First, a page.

Dr. Um analyses the process of selection, appropriation and reinterpretation of 20th century Korean popular music by the 21st century music industries and their consumers. Pop nostalgia in these cover competitions is not limited to just the older audiences whose musical memories are closely linked to their own youth and identity.
For younger audiences the original songs are historical musical texts from which new interpretations and appropriations can be made. There is a sense of reverence for the original songs, which are called ‘eternal classics’ or ‘popular musical heritage’, illustrating the process of pop canonization. In this way, a creative interpretation of the original songs becomes an elaboration and transformation of Korean pop heritage and its associated musical identity, which, in turn, has implications for the Korean creative industries and their strategies for growth and commercial success.
Dr. Um specializes in contemporary Asian performing arts focusing on the politics of performance, cultural identity and policy, transnationalism and cosmopolitanism. Her publications include: Diasporas and Interculturalism in Asian Performing Arts (RoutledgeCurzon), Rediscovering Traditional Korean Performing Arts (KAMS) and Korean Musical Drama: P’ansori: The Making of Tradition in Modernity (Ashgate). She has also published on Korean hip-hop, South Asian music in Britain, and Chinese Korean dance drama. She has directed a collaborative research project on K-pop fandom and reception in Europe. Her new research project looks at the ways in which Korean TV music reality programmes contribute to the canonization of Korean popular music and the creation of popular music heritage through performance, mediation and mediatization.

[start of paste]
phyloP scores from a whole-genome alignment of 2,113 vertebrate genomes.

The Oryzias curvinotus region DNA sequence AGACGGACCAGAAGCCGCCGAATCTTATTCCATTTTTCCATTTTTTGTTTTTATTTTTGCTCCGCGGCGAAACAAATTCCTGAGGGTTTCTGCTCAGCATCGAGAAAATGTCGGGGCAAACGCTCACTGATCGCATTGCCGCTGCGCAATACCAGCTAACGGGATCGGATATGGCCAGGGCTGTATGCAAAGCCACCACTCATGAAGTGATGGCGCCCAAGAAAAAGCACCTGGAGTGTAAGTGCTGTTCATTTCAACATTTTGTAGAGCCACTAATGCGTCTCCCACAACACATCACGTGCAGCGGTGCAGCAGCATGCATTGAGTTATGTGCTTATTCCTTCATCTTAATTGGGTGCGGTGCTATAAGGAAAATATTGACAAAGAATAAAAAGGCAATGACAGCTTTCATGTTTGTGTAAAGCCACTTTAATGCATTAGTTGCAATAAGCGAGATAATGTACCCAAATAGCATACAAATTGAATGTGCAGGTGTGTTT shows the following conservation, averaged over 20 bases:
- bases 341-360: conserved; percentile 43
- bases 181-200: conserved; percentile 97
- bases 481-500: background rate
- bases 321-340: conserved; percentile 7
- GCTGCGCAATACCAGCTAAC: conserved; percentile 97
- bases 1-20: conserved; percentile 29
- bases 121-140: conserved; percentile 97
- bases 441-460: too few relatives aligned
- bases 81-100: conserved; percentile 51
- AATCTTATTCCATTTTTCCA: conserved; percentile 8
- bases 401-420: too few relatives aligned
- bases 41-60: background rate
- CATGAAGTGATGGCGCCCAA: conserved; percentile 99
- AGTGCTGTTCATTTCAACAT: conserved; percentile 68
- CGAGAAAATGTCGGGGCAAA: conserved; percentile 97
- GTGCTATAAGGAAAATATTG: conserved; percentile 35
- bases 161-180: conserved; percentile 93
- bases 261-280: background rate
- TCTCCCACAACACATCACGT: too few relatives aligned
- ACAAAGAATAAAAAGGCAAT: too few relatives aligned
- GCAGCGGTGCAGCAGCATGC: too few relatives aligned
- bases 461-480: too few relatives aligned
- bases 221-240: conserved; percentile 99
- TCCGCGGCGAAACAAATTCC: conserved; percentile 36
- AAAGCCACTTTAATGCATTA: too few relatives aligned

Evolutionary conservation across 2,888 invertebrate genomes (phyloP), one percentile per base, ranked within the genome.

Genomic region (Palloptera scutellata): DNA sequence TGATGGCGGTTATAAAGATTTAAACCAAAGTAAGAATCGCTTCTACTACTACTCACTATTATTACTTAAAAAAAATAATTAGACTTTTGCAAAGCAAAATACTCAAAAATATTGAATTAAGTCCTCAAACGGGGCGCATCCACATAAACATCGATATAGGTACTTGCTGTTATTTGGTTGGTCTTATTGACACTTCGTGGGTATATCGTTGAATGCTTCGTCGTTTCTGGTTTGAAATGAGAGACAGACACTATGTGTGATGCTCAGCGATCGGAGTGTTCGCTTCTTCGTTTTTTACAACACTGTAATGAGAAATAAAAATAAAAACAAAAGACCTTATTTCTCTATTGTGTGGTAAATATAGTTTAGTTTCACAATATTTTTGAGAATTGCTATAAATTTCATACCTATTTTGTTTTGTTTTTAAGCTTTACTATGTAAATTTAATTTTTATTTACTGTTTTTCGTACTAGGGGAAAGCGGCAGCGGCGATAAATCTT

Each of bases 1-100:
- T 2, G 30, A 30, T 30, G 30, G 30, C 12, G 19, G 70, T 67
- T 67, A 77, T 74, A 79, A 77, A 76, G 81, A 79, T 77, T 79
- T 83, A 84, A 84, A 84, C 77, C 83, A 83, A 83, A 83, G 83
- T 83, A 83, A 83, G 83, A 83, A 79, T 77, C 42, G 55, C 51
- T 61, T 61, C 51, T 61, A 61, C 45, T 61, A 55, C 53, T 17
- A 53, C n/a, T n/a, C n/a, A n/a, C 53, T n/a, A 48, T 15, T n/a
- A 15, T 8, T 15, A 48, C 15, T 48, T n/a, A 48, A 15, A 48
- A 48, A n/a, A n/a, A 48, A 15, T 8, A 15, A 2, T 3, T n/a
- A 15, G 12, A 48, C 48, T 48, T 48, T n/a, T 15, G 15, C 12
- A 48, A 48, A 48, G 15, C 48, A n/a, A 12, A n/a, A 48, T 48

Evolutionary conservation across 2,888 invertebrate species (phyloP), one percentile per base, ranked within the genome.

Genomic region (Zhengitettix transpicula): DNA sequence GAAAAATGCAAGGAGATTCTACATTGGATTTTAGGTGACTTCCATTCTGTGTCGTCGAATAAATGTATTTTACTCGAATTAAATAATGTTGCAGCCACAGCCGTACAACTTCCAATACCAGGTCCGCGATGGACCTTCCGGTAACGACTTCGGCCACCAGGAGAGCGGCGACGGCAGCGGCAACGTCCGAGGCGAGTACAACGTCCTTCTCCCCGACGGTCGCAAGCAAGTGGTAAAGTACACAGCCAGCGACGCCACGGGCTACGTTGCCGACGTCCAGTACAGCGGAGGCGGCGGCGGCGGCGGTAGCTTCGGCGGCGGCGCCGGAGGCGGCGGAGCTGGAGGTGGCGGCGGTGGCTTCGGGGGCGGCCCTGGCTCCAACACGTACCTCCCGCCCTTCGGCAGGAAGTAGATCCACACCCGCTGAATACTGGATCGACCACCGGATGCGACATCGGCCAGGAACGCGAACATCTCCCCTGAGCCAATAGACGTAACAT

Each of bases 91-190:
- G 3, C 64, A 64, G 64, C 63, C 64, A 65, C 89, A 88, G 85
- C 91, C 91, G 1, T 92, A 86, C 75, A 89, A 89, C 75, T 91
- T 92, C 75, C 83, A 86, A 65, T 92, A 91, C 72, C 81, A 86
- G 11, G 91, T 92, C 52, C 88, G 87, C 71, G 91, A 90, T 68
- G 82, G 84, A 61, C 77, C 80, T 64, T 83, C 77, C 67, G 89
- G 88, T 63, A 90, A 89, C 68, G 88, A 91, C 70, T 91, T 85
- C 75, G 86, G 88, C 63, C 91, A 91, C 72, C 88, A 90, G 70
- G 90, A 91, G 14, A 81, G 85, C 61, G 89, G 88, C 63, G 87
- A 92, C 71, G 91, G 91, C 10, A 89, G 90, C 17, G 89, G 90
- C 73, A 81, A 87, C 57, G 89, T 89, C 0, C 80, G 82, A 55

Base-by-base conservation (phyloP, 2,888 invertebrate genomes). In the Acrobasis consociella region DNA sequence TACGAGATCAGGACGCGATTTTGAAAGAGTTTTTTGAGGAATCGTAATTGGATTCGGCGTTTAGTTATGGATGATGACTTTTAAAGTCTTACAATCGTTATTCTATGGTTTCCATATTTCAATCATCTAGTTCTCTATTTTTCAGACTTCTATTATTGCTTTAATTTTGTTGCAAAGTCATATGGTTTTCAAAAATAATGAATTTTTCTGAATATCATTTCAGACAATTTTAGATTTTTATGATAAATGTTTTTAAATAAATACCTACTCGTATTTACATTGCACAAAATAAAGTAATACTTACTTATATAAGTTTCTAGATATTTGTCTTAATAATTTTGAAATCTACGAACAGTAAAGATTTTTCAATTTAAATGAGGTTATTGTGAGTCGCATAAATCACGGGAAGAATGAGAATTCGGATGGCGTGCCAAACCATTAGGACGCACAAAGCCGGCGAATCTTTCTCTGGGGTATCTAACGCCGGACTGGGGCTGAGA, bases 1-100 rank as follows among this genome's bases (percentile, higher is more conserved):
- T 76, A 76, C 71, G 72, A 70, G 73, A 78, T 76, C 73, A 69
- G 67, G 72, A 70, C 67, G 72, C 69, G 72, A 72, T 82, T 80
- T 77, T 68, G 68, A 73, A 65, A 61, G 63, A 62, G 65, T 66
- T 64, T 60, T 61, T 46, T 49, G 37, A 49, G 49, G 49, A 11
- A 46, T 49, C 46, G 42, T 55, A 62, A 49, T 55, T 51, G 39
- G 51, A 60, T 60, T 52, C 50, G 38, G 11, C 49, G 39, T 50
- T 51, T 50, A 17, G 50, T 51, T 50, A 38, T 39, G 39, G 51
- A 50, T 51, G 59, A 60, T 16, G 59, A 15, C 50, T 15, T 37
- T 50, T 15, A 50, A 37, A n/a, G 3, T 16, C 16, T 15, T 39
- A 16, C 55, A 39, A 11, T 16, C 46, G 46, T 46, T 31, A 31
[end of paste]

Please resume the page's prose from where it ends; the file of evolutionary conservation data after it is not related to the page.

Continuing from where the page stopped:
UCLAN STUDENT WINS FIRST PLACE IN GLOBAL KOREAN STUDIES COMPETITION
PhD student Priscilla Jung Kim has won a global competition for her research into North Korea.
Award of UCLan honorary doctorate to former US Ambassador to Korea, Ambassador Donald P. Gregg in honour of his long public service in support of peace and conflict resolution on the Korean peninsula. Ambassador Gregg, along with Professor Fred Carriere of Syracuse University, also gave the annual IKSU International Lecture to students and staff on the subject of the ‘US and East Asia: Past, present and future’.
You do me far greater honor than you may suspect, for several reasons. First is this truly impressive setting, and the audience before me. My first honorary degree, given in Korea by a Jesuit University, was conferred upon me in an office, on a Saturday night during Christmas holidays, to be certain that no students were on campus. I was American ambassador to Korea at the time, but I was also known to have been an intelligence officer. I was not a popular figure among students, and the prudent Jesuits did not want a riot to take place.